HealthDay (10/4, Thompson) reports that research published online Oct. 4 in Neurology suggests “women who develop high blood pressure in their 40s could be much more vulnerable to dementia later in life.”

MedPage Today (10/4, Kneisel) reports that investigators “analyzed records for 5,646 members of the Kaiser Permanente system (3,095 women, 2,551 men) during 1964-1973 (average age 33 years) and 1978-1985 (average age 44 years).” The researchers found that “women who developed hypertension in their 40s were at significantly increased risk of dementia (HR 1.73, 95% CI 1.24–2.40) compared to normotensive women.” However, no association “was seen between midlife blood pressure and subsequent dementia risk in men.”

Related Links:

— “High Blood Pressure in 40s a Dementia Risk for Women?,” Dennis Thompson, HealthDay, October 4, 2017.

Older Adults May Be More Likely To Disclose Suicide Intent

Reuters (10/4, Rapaport) reports that “23 percent of suicide victims age 50 or older shared suicidal thoughts with another person in the month before their death,” researchers found after examining “data on 46,857 suicide deaths among adults 50 or older in US states.”

HealthDay (10/4, Preidt) reports that “the older” the adults “were, the more likely they were to disclose” their intentions, the study revealed.

Healio (10/4) reports researchers also concluded via “logistic regression analyses” that “depressive mood…and health problems” were tied to “increased likelihood of suicide intent disclosure.” The findings were published online Oct. 3 in the American Journal of Preventive Medicine.

Related Links:

— “Older adults more likely to disclose suicidal thoughts as they age,” Lisa Rapaport, Reuters, October 4, 2017.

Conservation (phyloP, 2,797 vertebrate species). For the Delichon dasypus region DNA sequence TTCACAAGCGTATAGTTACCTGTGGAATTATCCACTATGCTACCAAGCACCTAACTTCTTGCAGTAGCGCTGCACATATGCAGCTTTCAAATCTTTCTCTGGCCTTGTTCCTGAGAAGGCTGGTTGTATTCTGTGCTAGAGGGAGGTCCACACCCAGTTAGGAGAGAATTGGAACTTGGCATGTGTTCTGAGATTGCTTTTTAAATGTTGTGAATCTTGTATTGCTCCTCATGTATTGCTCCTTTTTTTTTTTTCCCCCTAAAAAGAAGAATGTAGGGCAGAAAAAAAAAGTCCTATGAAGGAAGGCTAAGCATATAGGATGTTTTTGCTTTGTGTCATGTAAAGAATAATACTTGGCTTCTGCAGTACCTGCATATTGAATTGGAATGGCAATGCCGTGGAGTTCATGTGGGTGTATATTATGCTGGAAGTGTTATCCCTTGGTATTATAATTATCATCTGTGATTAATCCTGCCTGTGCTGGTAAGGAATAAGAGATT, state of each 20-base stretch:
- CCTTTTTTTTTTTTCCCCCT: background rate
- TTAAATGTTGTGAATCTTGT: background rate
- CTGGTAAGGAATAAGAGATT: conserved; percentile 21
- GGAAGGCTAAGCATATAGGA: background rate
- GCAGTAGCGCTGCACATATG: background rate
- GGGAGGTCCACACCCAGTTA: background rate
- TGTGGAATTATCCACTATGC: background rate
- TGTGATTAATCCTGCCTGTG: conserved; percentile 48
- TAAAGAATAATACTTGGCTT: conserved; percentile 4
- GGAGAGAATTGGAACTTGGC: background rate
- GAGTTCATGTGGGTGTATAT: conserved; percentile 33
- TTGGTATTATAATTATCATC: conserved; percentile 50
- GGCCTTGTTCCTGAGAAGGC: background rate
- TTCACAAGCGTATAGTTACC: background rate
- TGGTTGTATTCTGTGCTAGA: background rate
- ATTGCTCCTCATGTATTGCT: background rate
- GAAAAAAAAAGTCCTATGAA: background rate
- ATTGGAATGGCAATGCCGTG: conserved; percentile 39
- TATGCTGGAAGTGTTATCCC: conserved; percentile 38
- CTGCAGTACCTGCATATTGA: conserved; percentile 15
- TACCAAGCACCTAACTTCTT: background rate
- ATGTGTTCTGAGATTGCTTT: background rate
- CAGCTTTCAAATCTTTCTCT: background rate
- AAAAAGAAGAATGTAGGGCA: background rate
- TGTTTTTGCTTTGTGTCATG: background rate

Psychiatrists Urge Young People, Parents Not To Give Way To Fear After Las Vegas Shootings

HealthDay (10/2, Mundell) reports that in wake of the Las Vegas shootings, “psychiatrists urge young people and their parents to not give way to fear.” Psychiatrist Victor Fornari, MD, “director, child and adolescent psychiatry, Zucker Hillside Hospital,” said, “The acts of violence we have seen are rare events, and should not interfere with young people from attending concerts.” Psychiatrist Matthew Lorber, MD, of the Lenox Hill Hospital in New York City, said, “It is natural for parents to be fearful [after such events], but they have to be careful to not teach teens to be afraid of everything, but rather teach teens smart safety precautions.”

Related Links:

— “Reassuring Kids After Another Senseless Tragedy,” E.J. Mundell, HealthDay, October 2, 2017.

Illicit Drug Use Highest For Marijuana Last Year

Healio (10/2) reports, “Illicit drug use initiation was highest for marijuana in 2016, followed by prescription pain relievers, tranquilizers and stimulants,” researchers from the Substance Abuse and Mental Health Services Administration found after analyzing “data from the 2016 National Survey on Drug Use and Health (NSDUH) for individuals aged 12 years and older.”

Related Links:

— “Survey results shed light on substance use initiation trends,” Rachel N. Lipari, PhD, Healio, October 2, 2017.

NIH To Launch Online Tool To Help Patients Find Alcohol Abuse Treatment

The AP (10/3, Neergaard) reports the National Institutes of Health’s National Institute on Alcohol Abuse and Alcoholism will launch Tuesday a novel online tool to help patients find alcohol treatment professionals. NIAAA Director George Koob “ordered development of the Alcohol Treatment Navigator after realizing if medical professionals were confused, families must be lost.” The Navigator offers a step-by-step guide to assessing options beyond detox and Alcoholics Anonymous, including links to thousands of board-certified addiction physicians or psychiatrists, accredited alcohol treatment centers, and licensed therapists, organized by ZIP code.

Related Links:

— “Trying to get sober? NIH offers tool to help find good care,” LAURAN NEERGAARD, ABC News, October 3, 2017.